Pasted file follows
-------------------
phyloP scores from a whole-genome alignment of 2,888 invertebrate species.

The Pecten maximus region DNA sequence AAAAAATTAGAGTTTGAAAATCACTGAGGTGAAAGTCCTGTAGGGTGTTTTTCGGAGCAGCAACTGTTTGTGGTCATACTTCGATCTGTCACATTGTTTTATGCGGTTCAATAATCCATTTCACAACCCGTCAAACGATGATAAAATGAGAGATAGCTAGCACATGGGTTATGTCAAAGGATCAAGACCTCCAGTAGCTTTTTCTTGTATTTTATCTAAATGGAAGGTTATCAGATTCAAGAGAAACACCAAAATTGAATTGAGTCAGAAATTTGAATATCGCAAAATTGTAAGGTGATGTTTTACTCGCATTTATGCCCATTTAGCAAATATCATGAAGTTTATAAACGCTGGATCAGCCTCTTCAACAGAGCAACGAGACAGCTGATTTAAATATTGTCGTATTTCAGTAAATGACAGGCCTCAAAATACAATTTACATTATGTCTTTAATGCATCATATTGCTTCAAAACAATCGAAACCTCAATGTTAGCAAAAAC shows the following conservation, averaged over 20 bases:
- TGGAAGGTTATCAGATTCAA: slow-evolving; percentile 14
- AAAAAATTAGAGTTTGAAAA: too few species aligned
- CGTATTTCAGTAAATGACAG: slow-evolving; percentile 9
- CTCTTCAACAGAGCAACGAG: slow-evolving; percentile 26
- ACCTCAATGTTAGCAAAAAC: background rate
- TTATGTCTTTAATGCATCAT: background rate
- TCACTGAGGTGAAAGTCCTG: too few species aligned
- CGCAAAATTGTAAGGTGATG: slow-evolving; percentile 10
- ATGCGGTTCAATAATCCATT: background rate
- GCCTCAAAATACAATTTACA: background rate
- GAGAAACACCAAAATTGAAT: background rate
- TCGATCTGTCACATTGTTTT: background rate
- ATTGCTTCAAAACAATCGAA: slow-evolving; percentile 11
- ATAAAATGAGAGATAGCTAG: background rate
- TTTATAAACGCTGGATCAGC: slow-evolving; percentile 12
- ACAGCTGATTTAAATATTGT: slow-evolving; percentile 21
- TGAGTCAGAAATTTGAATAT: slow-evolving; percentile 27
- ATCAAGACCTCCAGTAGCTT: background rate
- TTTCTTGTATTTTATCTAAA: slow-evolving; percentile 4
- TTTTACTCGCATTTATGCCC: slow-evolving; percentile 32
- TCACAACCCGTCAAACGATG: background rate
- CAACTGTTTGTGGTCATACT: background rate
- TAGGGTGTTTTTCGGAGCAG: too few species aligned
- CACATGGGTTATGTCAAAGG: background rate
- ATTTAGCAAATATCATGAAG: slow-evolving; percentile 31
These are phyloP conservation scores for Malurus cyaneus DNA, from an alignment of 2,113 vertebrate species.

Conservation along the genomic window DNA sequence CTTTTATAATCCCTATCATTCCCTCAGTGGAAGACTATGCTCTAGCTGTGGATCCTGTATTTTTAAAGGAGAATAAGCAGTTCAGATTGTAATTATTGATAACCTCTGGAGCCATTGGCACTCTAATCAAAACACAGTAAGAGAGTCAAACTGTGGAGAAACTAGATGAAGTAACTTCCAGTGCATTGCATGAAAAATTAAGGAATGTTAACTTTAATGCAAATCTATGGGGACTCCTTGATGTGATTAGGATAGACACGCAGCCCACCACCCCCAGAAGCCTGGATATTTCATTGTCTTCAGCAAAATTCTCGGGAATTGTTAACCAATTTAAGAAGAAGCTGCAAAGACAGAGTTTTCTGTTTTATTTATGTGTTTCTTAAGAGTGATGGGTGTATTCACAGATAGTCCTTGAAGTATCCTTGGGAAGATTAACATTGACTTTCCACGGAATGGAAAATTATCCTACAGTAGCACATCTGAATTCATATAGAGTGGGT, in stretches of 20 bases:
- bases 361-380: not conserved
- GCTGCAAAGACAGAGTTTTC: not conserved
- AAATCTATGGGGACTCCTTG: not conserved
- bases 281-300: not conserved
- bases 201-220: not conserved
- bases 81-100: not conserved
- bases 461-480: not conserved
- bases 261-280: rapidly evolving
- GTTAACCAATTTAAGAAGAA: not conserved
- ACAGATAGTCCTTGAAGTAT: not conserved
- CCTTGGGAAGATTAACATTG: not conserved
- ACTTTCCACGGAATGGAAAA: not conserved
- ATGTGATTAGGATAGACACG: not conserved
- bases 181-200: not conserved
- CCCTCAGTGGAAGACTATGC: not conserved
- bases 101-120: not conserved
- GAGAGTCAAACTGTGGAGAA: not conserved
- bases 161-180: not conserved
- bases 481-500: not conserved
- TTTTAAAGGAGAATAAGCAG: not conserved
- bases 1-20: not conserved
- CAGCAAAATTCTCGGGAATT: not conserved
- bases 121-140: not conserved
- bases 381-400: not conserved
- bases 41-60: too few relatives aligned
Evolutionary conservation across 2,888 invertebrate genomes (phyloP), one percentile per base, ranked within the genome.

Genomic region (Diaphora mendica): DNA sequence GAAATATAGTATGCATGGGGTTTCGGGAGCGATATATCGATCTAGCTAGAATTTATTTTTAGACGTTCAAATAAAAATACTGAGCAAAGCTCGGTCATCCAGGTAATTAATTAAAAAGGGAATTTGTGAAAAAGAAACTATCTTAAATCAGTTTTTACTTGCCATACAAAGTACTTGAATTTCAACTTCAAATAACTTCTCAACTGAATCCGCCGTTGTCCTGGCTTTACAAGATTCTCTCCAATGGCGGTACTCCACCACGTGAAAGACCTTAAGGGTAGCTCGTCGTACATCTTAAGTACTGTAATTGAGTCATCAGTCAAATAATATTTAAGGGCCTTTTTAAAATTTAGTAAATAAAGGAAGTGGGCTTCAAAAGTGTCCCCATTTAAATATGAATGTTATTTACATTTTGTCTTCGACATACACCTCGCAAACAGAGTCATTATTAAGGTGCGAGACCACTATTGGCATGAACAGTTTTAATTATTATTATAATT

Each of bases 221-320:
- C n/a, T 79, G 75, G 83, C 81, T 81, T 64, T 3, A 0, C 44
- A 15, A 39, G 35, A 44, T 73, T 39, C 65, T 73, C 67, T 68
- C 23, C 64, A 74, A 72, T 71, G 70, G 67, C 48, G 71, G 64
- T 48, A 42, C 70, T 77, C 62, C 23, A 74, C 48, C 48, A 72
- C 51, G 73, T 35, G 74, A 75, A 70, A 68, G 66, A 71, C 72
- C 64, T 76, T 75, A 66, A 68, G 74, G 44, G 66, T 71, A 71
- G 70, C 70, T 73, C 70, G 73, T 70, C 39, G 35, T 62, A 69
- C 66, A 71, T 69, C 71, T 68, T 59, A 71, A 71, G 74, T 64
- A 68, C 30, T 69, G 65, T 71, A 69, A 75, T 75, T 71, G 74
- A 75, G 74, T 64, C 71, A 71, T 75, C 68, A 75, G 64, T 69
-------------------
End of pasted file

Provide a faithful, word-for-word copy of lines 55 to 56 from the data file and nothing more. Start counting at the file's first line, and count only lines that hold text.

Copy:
Evolutionary conservation across 2,888 invertebrate genomes (phyloP), one percentile per base, ranked within the genome.

Genomic region (Diaphora mendica): DNA sequence GAAATATAGTATGCATGGGGTTTCGGGAGCGATATATCGATCTAGCTAGAATTTATTTTTAGACGTTCAAATAAAAATACTGAGCAAAGCTCGGTCATCCAGGTAATTAATTAAAAAGGGAATTTGTGAAAAAGAAACTATCTTAAATCAGTTTTTACTTGCCATACAAAGTACTTGAATTTCAACTTCAAATAACTTCTCAACTGAATCCGCCGTTGTCCTGGCTTTACAAGATTCTCTCCAATGGCGGTACTCCACCACGTGAAAGACCTTAAGGGTAGCTCGTCGTACATCTTAAGTACTGTAATTGAGTCATCAGTCAAATAATATTTAAGGGCCTTTTTAAAATTTAGTAAATAAAGGAAGTGGGCTTCAAAAGTGTCCCCATTTAAATATGAATGTTATTTACATTTTGTCTTCGACATACACCTCGCAAACAGAGTCATTATTAAGGTGCGAGACCACTATTGGCATGAACAGTTTTAATTATTATTATAATT